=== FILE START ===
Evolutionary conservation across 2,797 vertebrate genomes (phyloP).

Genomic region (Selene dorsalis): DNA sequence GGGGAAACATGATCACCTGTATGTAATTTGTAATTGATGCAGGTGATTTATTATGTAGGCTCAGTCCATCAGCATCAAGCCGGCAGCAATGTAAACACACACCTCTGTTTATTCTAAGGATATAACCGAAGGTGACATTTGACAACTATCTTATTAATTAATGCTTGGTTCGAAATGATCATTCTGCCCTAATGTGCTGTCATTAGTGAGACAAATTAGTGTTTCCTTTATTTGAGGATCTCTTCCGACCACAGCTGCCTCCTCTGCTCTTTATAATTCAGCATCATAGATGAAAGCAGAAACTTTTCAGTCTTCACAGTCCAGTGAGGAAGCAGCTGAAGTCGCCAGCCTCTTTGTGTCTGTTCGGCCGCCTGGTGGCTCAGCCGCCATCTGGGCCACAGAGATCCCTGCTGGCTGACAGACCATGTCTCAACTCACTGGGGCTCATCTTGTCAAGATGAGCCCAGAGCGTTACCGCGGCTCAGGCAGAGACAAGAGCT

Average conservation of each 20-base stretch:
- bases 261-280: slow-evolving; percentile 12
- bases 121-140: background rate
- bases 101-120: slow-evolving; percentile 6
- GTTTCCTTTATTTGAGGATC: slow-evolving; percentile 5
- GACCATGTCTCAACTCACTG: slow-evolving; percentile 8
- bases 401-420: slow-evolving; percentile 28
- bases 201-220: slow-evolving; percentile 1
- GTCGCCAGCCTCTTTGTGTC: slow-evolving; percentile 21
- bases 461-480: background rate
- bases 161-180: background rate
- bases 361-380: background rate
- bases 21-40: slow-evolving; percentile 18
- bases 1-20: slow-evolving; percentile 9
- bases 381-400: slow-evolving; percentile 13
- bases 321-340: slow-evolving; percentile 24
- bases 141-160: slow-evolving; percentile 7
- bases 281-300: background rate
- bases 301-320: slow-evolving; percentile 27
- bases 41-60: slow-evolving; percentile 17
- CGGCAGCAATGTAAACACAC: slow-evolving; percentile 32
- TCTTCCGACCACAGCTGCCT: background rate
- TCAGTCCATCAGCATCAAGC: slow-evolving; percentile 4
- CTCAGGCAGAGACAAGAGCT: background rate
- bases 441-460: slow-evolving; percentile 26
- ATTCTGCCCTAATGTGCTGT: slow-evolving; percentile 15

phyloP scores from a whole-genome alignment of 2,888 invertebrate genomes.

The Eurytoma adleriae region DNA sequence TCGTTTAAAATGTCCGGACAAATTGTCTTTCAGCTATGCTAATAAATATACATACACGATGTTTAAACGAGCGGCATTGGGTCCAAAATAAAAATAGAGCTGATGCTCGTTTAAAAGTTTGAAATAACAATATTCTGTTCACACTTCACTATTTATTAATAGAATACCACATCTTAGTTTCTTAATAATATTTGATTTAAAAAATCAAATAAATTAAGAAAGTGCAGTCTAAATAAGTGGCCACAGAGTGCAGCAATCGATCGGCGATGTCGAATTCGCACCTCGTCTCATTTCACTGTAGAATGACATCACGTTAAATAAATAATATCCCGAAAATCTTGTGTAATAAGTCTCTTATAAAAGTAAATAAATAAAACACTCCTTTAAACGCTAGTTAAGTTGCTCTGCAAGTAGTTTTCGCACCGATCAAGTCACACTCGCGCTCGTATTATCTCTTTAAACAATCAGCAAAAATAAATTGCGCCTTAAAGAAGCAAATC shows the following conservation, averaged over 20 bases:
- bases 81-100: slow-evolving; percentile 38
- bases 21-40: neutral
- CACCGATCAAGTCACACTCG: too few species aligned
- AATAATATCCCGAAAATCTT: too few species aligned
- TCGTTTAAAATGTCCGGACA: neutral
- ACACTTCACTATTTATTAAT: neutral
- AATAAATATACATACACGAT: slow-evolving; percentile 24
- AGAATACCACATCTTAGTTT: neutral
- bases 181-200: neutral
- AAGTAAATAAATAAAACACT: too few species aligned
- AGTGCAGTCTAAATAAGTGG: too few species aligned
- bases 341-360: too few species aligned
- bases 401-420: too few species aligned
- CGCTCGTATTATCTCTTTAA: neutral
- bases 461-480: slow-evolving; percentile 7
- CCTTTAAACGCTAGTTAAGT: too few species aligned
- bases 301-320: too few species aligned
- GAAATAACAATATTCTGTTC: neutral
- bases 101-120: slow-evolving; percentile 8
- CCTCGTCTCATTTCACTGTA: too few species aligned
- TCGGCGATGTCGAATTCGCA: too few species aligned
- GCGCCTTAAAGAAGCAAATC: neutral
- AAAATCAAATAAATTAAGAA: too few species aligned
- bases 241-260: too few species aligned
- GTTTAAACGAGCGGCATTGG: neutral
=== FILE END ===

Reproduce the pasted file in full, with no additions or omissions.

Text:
Evolutionary conservation across 2,797 vertebrate genomes (phyloP).

Genomic region (Selene dorsalis): DNA sequence GGGGAAACATGATCACCTGTATGTAATTTGTAATTGATGCAGGTGATTTATTATGTAGGCTCAGTCCATCAGCATCAAGCCGGCAGCAATGTAAACACACACCTCTGTTTATTCTAAGGATATAACCGAAGGTGACATTTGACAACTATCTTATTAATTAATGCTTGGTTCGAAATGATCATTCTGCCCTAATGTGCTGTCATTAGTGAGACAAATTAGTGTTTCCTTTATTTGAGGATCTCTTCCGACCACAGCTGCCTCCTCTGCTCTTTATAATTCAGCATCATAGATGAAAGCAGAAACTTTTCAGTCTTCACAGTCCAGTGAGGAAGCAGCTGAAGTCGCCAGCCTCTTTGTGTCTGTTCGGCCGCCTGGTGGCTCAGCCGCCATCTGGGCCACAGAGATCCCTGCTGGCTGACAGACCATGTCTCAACTCACTGGGGCTCATCTTGTCAAGATGAGCCCAGAGCGTTACCGCGGCTCAGGCAGAGACAAGAGCT

Average conservation of each 20-base stretch:
- bases 261-280: slow-evolving; percentile 12
- bases 121-140: background rate
- bases 101-120: slow-evolving; percentile 6
- GTTTCCTTTATTTGAGGATC: slow-evolving; percentile 5
- GACCATGTCTCAACTCACTG: slow-evolving; percentile 8
- bases 401-420: slow-evolving; percentile 28
- bases 201-220: slow-evolving; percentile 1
- GTCGCCAGCCTCTTTGTGTC: slow-evolving; percentile 21
- bases 461-480: background rate
- bases 161-180: background rate
- bases 361-380: background rate
- bases 21-40: slow-evolving; percentile 18
- bases 1-20: slow-evolving; percentile 9
- bases 381-400: slow-evolving; percentile 13
- bases 321-340: slow-evolving; percentile 24
- bases 141-160: slow-evolving; percentile 7
- bases 281-300: background rate
- bases 301-320: slow-evolving; percentile 27
- bases 41-60: slow-evolving; percentile 17
- CGGCAGCAATGTAAACACAC: slow-evolving; percentile 32
- TCTTCCGACCACAGCTGCCT: background rate
- TCAGTCCATCAGCATCAAGC: slow-evolving; percentile 4
- CTCAGGCAGAGACAAGAGCT: background rate
- bases 441-460: slow-evolving; percentile 26
- ATTCTGCCCTAATGTGCTGT: slow-evolving; percentile 15

phyloP scores from a whole-genome alignment of 2,888 invertebrate genomes.

The Eurytoma adleriae region DNA sequence TCGTTTAAAATGTCCGGACAAATTGTCTTTCAGCTATGCTAATAAATATACATACACGATGTTTAAACGAGCGGCATTGGGTCCAAAATAAAAATAGAGCTGATGCTCGTTTAAAAGTTTGAAATAACAATATTCTGTTCACACTTCACTATTTATTAATAGAATACCACATCTTAGTTTCTTAATAATATTTGATTTAAAAAATCAAATAAATTAAGAAAGTGCAGTCTAAATAAGTGGCCACAGAGTGCAGCAATCGATCGGCGATGTCGAATTCGCACCTCGTCTCATTTCACTGTAGAATGACATCACGTTAAATAAATAATATCCCGAAAATCTTGTGTAATAAGTCTCTTATAAAAGTAAATAAATAAAACACTCCTTTAAACGCTAGTTAAGTTGCTCTGCAAGTAGTTTTCGCACCGATCAAGTCACACTCGCGCTCGTATTATCTCTTTAAACAATCAGCAAAAATAAATTGCGCCTTAAAGAAGCAAATC shows the following conservation, averaged over 20 bases:
- bases 81-100: slow-evolving; percentile 38
- bases 21-40: neutral
- CACCGATCAAGTCACACTCG: too few species aligned
- AATAATATCCCGAAAATCTT: too few species aligned
- TCGTTTAAAATGTCCGGACA: neutral
- ACACTTCACTATTTATTAAT: neutral
- AATAAATATACATACACGAT: slow-evolving; percentile 24
- AGAATACCACATCTTAGTTT: neutral
- bases 181-200: neutral
- AAGTAAATAAATAAAACACT: too few species aligned
- AGTGCAGTCTAAATAAGTGG: too few species aligned
- bases 341-360: too few species aligned
- bases 401-420: too few species aligned
- CGCTCGTATTATCTCTTTAA: neutral
- bases 461-480: slow-evolving; percentile 7
- CCTTTAAACGCTAGTTAAGT: too few species aligned
- bases 301-320: too few species aligned
- GAAATAACAATATTCTGTTC: neutral
- bases 101-120: slow-evolving; percentile 8
- CCTCGTCTCATTTCACTGTA: too few species aligned
- TCGGCGATGTCGAATTCGCA: too few species aligned
- GCGCCTTAAAGAAGCAAATC: neutral
- AAAATCAAATAAATTAAGAA: too few species aligned
- bases 241-260: too few species aligned
- GTTTAAACGAGCGGCATTGG: neutral